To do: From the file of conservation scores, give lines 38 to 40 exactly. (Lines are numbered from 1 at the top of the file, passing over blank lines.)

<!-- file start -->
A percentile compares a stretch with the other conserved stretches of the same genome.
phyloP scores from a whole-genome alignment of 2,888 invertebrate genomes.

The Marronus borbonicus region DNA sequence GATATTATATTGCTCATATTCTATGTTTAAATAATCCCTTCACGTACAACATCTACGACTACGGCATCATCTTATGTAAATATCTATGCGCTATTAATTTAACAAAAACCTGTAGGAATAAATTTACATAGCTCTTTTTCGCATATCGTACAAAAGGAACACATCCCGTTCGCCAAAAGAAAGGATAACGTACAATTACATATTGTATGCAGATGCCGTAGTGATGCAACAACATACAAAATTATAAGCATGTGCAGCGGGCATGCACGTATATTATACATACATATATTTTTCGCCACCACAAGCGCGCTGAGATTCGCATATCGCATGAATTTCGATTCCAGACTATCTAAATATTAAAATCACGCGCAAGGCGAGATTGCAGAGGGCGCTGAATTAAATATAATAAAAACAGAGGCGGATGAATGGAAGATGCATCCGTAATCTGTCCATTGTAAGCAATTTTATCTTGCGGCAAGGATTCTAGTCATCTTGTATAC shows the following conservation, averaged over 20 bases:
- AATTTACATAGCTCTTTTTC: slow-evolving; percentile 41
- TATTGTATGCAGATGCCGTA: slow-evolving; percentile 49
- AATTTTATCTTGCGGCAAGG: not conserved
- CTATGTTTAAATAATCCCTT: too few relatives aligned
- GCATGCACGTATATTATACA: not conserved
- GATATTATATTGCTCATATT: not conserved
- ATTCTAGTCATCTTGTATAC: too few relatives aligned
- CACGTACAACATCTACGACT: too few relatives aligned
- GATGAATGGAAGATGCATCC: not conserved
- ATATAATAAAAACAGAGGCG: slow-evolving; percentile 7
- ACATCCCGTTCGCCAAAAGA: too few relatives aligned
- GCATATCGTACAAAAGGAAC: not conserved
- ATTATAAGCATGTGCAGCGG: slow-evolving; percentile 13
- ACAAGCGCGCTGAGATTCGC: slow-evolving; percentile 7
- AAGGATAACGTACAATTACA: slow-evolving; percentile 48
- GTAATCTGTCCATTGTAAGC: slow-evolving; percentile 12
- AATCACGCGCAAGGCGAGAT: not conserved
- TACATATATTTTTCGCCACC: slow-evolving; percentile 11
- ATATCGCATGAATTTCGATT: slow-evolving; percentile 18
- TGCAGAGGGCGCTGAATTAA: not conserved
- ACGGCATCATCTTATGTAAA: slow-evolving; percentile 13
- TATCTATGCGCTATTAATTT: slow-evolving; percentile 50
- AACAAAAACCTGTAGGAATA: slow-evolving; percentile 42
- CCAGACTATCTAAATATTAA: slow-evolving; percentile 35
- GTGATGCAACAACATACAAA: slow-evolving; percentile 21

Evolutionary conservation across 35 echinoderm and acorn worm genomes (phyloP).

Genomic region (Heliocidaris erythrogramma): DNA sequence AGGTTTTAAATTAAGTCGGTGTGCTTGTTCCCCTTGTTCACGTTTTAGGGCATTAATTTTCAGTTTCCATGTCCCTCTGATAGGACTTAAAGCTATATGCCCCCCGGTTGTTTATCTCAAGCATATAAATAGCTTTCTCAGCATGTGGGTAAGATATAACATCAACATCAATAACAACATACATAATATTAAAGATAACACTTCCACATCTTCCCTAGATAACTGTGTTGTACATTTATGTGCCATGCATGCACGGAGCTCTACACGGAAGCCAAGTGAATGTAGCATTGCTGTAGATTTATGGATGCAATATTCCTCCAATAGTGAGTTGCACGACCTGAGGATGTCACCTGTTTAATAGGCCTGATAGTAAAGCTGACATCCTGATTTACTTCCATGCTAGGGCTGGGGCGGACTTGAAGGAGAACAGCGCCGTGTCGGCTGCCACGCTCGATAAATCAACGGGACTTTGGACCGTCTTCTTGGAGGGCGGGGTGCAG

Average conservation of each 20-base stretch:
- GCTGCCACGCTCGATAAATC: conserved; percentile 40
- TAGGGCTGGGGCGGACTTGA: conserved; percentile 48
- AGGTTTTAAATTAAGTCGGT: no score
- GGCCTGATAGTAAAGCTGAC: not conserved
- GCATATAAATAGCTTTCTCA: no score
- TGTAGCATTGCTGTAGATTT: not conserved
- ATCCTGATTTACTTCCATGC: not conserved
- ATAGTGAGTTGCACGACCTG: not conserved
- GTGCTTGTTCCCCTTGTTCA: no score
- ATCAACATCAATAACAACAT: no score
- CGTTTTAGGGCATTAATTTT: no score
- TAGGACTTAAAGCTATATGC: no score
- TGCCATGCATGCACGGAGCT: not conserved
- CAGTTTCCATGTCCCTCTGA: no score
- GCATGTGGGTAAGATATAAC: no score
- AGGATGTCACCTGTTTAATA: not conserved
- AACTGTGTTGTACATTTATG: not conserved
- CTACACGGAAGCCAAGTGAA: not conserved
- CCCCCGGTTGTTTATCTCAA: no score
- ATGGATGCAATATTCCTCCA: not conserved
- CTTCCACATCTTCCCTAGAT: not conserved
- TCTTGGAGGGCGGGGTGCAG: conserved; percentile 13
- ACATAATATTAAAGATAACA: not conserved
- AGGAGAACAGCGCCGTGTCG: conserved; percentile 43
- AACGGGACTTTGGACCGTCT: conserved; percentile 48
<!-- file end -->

- ATCCTGATTTACTTCCATGC: not conserved
- ATAGTGAGTTGCACGACCTG: not conserved
- GTGCTTGTTCCCCTTGTTCA: no score